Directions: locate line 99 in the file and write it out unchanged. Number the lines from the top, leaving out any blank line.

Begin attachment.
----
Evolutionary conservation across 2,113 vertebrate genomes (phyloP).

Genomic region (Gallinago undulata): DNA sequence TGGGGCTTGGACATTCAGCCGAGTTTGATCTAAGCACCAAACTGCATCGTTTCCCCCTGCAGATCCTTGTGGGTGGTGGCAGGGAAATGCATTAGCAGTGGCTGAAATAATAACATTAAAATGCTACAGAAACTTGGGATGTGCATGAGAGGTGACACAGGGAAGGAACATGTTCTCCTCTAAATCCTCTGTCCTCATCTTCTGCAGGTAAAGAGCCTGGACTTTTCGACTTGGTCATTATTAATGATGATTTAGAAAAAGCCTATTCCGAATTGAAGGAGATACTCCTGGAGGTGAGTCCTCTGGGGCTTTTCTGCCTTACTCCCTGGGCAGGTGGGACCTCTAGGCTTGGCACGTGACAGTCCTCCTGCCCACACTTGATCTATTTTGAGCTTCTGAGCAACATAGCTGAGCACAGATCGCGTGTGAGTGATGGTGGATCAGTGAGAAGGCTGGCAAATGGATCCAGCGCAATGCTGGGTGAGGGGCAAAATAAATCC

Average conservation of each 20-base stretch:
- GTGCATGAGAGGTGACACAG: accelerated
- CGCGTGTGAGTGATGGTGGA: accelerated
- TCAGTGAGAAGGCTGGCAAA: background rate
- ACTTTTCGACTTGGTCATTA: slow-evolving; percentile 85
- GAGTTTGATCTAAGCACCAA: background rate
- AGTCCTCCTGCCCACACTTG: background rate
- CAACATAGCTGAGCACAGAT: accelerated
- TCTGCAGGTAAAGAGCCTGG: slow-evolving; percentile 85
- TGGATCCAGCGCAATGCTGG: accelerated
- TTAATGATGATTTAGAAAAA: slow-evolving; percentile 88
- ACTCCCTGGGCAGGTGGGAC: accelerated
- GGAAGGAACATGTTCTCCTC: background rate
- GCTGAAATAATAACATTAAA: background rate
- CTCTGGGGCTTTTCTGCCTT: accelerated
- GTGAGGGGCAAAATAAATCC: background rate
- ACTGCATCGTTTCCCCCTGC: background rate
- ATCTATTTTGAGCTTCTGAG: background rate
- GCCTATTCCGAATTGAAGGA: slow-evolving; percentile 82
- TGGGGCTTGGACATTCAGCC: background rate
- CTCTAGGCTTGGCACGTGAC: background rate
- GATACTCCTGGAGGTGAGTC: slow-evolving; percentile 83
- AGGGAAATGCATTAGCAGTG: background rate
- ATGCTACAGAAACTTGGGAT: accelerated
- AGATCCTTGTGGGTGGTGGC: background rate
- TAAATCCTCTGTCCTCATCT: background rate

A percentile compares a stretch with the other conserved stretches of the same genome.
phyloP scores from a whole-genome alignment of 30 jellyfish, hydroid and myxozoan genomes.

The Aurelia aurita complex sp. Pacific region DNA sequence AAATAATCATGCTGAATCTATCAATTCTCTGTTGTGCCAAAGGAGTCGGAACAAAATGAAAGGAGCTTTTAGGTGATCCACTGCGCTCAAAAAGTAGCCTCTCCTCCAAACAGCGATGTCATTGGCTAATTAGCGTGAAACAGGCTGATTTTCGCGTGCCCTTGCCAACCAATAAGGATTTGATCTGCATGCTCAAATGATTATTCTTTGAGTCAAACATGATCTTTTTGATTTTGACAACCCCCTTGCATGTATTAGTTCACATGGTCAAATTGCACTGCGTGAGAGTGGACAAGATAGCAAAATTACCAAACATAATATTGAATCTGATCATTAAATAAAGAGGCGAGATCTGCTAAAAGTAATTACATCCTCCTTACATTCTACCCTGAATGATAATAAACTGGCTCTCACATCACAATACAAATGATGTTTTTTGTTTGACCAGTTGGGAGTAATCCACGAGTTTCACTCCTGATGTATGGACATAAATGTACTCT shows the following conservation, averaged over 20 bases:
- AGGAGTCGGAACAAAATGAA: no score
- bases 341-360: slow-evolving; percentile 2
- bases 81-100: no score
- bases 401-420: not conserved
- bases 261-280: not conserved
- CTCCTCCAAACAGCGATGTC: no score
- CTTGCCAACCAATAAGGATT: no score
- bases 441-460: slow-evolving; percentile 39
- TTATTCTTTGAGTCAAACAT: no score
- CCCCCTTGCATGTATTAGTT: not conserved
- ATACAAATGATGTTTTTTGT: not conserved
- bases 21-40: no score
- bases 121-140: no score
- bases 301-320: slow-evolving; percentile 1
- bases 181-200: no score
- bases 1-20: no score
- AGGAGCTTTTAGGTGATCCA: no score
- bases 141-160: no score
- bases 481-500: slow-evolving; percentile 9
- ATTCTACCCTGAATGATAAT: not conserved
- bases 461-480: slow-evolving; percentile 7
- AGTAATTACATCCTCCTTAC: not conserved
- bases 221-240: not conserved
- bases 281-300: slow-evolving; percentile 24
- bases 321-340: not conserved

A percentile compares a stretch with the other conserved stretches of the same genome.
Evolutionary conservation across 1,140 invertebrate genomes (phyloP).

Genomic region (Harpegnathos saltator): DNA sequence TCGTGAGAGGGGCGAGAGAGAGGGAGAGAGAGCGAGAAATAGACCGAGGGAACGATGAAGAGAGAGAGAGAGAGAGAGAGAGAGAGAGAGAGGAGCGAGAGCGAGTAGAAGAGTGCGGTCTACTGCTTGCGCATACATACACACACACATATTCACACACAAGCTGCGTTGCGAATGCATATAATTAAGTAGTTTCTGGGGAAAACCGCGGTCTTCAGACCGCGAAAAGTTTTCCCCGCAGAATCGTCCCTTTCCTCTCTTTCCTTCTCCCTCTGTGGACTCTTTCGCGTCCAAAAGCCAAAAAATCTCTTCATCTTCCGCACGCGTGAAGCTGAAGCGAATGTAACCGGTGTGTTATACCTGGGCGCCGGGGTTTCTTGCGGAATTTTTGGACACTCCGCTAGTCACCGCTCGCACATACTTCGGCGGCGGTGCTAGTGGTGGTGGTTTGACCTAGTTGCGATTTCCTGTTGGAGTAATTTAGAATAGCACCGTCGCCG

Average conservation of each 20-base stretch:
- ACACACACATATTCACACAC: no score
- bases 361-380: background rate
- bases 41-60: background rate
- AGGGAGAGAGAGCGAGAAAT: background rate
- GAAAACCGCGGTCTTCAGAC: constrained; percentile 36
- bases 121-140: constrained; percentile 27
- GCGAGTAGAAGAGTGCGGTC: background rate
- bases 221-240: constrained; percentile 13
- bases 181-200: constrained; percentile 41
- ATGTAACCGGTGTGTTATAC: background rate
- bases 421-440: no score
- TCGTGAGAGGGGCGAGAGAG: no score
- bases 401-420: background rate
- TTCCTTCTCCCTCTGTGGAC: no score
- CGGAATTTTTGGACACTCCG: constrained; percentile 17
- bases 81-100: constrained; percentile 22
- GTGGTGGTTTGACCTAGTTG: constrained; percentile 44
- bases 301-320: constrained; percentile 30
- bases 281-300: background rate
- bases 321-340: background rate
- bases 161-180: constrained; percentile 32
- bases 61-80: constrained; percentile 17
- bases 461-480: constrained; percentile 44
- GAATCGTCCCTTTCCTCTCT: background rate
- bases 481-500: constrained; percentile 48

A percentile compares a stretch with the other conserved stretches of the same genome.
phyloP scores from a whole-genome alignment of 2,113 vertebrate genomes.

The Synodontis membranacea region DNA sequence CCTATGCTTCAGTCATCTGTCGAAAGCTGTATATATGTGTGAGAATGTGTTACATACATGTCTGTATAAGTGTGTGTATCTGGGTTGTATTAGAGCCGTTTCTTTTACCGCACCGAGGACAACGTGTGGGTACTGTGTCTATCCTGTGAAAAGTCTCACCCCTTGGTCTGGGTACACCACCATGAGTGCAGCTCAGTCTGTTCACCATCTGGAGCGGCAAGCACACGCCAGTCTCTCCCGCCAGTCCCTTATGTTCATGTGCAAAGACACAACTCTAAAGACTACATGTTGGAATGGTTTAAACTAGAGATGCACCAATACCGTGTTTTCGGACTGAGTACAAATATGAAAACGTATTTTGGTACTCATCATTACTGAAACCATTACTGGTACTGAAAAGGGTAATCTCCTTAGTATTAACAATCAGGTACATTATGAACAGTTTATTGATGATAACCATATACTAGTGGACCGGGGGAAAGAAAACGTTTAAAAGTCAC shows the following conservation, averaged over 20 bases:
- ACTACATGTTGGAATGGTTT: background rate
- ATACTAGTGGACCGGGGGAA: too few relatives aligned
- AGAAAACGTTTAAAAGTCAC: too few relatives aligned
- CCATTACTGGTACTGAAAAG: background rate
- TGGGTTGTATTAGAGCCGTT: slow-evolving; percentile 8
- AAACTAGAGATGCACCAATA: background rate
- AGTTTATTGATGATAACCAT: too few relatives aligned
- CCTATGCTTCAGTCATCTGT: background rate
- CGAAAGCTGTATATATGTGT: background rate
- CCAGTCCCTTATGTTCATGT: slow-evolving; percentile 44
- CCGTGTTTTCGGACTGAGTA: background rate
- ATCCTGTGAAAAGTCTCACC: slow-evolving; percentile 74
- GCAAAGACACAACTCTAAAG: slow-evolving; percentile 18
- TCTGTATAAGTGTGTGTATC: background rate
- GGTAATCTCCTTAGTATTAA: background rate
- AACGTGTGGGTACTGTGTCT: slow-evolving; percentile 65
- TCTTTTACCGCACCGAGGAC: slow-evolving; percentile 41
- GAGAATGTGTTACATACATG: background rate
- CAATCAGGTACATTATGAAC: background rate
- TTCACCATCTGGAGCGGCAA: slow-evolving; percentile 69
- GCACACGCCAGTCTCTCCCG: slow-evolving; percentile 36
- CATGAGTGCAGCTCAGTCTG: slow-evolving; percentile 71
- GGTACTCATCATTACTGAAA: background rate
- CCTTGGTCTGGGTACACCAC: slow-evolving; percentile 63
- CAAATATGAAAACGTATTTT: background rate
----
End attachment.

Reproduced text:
- CCGTGTTTTCGGACTGAGTA: background rate